Change search
ReferencesLink to record
Permanent link

Direct link
The Hoarded Dead: Late Iron Age silver hoards as graves
Stockholm University, Faculty of Humanities, Department of Archaeology and Classical Studies.
2009 (English)In: Döda Personers Sällskap: Gravmaterialens identiteter och kulturella uttryck, Stockholm: Institutionen för arkeologi och antikens kultur , 2009, 500, 131-145 p.Chapter in book (Other academic)
Abstract [en]

As archaeologists increasingly recognise alternative ways of dealing with death and burial – in heaps of fire-cracked stones, settlement debris etc. – new inquiries and alternative explanations may be presented. This paper proposes that the hoarding of precious metals was one way of burying the dead during the Scandinavian Late Iron Age, through the inclusion of a few of the dead person’s belongings, or objects thought to be good metaphors for him or her. The contents of the hoard, as well as the act of depositing it, were considered to be essential for the correct transition of the dead person into their new status in the afterlife. Thus, as part of a social contract between the dead and the living, it was in everybody’s interest to properly “create an ancestor”.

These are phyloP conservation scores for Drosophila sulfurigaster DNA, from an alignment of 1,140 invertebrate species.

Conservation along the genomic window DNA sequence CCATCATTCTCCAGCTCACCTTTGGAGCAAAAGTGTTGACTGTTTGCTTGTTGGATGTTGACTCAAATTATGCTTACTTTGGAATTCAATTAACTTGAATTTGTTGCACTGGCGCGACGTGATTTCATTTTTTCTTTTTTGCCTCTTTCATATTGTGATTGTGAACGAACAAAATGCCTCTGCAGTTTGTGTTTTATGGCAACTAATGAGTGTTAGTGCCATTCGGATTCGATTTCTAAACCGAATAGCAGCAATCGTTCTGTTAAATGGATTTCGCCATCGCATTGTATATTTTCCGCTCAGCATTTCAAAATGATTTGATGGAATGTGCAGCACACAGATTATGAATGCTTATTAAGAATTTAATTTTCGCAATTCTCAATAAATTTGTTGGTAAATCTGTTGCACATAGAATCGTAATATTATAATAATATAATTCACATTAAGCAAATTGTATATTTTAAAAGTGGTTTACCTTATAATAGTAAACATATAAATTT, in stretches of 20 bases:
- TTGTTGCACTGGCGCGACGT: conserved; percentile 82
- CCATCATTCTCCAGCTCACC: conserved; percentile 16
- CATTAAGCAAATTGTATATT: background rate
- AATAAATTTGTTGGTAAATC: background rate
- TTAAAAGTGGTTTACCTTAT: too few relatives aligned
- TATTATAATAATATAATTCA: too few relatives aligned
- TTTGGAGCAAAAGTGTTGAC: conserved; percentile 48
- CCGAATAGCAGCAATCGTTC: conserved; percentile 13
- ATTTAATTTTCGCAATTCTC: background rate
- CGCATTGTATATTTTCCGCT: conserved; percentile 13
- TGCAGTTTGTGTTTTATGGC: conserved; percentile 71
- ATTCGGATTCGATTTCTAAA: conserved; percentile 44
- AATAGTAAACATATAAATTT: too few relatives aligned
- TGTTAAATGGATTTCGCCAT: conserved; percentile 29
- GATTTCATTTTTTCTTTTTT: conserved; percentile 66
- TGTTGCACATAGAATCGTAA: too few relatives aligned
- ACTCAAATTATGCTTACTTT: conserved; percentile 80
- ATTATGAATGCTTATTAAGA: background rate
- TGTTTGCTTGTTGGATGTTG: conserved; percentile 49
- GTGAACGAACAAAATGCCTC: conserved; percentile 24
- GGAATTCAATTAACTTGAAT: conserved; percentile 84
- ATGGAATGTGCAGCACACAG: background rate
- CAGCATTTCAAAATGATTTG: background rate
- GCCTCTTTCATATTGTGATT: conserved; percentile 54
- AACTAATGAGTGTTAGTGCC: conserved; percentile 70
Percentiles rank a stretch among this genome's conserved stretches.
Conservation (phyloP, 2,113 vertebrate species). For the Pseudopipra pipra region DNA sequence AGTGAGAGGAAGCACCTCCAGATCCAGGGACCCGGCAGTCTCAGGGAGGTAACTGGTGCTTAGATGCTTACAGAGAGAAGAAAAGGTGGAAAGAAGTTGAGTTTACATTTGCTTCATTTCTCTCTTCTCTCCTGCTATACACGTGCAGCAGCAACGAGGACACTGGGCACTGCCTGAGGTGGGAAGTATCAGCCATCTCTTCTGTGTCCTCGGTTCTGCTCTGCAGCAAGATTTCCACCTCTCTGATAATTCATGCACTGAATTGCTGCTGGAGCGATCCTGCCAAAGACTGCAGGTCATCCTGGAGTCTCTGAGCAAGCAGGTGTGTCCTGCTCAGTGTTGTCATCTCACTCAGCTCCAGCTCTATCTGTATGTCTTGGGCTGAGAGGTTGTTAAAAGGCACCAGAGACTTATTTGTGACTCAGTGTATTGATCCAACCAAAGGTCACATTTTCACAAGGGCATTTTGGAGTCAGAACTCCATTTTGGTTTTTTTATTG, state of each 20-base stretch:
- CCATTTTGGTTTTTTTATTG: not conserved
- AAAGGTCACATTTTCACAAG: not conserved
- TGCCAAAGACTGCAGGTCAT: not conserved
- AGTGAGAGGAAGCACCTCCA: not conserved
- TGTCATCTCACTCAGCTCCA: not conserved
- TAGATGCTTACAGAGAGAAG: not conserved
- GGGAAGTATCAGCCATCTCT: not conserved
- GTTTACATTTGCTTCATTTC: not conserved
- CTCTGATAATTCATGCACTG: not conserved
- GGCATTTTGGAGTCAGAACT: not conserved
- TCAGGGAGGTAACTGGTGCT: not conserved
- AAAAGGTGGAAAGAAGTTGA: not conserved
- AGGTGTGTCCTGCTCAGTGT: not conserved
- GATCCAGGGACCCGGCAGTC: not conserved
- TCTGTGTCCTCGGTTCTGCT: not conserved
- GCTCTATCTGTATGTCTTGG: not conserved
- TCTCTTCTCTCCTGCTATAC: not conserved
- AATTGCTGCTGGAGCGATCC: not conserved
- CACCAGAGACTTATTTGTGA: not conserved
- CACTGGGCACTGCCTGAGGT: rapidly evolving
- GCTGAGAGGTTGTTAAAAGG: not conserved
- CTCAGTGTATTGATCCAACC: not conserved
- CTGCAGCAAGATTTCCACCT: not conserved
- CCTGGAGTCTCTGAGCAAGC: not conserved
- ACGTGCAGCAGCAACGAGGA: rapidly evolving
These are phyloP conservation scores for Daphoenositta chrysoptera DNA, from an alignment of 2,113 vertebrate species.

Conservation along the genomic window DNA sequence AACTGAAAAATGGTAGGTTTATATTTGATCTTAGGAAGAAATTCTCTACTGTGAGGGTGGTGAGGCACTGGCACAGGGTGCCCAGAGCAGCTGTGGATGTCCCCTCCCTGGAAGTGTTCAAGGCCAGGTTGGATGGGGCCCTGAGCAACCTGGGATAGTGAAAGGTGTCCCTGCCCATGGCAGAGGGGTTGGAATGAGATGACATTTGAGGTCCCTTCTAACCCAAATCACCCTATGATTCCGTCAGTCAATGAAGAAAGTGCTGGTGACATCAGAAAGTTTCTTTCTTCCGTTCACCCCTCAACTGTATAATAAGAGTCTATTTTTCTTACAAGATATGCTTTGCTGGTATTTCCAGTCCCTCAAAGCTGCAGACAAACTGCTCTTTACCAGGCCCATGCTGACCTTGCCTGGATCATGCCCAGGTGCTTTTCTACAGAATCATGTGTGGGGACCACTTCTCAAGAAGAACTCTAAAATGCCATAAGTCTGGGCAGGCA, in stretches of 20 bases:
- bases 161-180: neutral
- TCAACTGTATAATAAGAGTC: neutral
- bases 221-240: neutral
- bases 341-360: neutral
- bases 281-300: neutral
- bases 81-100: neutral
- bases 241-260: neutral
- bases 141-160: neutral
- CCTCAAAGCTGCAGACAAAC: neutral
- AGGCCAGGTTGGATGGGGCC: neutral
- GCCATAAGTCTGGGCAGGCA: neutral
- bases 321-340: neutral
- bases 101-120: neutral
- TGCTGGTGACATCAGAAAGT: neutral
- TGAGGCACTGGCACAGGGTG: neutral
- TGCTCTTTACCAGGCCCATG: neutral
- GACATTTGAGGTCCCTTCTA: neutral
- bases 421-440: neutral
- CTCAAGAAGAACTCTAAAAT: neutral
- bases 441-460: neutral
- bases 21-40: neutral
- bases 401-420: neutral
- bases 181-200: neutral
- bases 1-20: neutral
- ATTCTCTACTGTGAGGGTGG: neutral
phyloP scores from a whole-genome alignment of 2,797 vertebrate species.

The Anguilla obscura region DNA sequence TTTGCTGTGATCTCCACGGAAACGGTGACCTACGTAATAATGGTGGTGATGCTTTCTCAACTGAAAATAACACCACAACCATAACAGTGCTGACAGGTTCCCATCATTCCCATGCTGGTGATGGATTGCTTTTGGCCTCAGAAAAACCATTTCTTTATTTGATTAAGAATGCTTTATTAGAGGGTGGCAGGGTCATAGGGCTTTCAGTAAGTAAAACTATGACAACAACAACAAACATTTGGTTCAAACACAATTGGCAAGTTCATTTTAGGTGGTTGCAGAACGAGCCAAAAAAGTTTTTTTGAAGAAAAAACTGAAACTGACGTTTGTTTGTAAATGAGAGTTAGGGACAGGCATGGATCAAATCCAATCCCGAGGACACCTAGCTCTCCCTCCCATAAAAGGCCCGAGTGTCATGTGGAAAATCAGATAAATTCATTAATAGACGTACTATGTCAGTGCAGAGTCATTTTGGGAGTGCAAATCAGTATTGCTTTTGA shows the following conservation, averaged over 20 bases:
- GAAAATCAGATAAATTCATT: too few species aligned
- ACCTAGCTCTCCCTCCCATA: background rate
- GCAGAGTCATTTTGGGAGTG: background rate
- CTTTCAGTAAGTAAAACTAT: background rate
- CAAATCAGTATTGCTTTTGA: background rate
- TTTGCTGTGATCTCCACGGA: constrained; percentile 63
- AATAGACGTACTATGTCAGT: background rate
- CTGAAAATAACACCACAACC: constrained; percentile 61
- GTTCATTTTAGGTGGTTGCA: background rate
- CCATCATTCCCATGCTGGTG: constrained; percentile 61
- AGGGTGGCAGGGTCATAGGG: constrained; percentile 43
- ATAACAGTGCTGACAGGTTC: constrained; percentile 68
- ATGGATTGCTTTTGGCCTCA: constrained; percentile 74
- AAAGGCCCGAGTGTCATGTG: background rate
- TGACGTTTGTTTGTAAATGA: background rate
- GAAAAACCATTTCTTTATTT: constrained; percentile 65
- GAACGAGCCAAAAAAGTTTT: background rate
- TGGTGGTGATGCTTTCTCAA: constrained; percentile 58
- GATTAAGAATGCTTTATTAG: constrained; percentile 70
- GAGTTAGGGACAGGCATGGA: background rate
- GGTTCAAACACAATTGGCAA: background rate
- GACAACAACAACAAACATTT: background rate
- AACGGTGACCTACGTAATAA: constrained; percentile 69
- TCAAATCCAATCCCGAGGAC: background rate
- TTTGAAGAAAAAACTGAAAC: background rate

Place, publisher, year, edition, pages
Stockholm: Institutionen för arkeologi och antikens kultur , 2009, 500. 131-145 p.
Stockholm Studies in Archaeology, ISSN 0349-4128 ; 47
Keyword [en]
hoard, precious metal, burial custom, grave goods, identity, transition, ancestor
Keyword [sv]
depåfynd, ädelmetall, gravsed, gravgåva, identitet, övergångsritual, förfäder
National Category
Research subject
URN: urn:nbn:se:su:diva-30793ISBN: 9789197825702OAI: diva2:274099
Available from: 2010-01-19 Created: 2009-10-27 Last updated: 2010-01-19Bibliographically approved

Open Access in DiVA

fulltext(0 kB)717 downloads
File information
File name FULLTEXT01.pdfFile size 0 kBChecksum SHA-512
Type fulltextMimetype application/pdf

Search in DiVA

By author/editor
Myrberg, Nanouschka
By organisation
Department of Archaeology and Classical Studies

Search outside of DiVA

GoogleGoogle Scholar
Total: 717 downloads
The number of downloads is the sum of all downloads of full texts. It may include eg previous versions that are now no longer available

Total: 191 hits
ReferencesLink to record
Permanent link

Direct link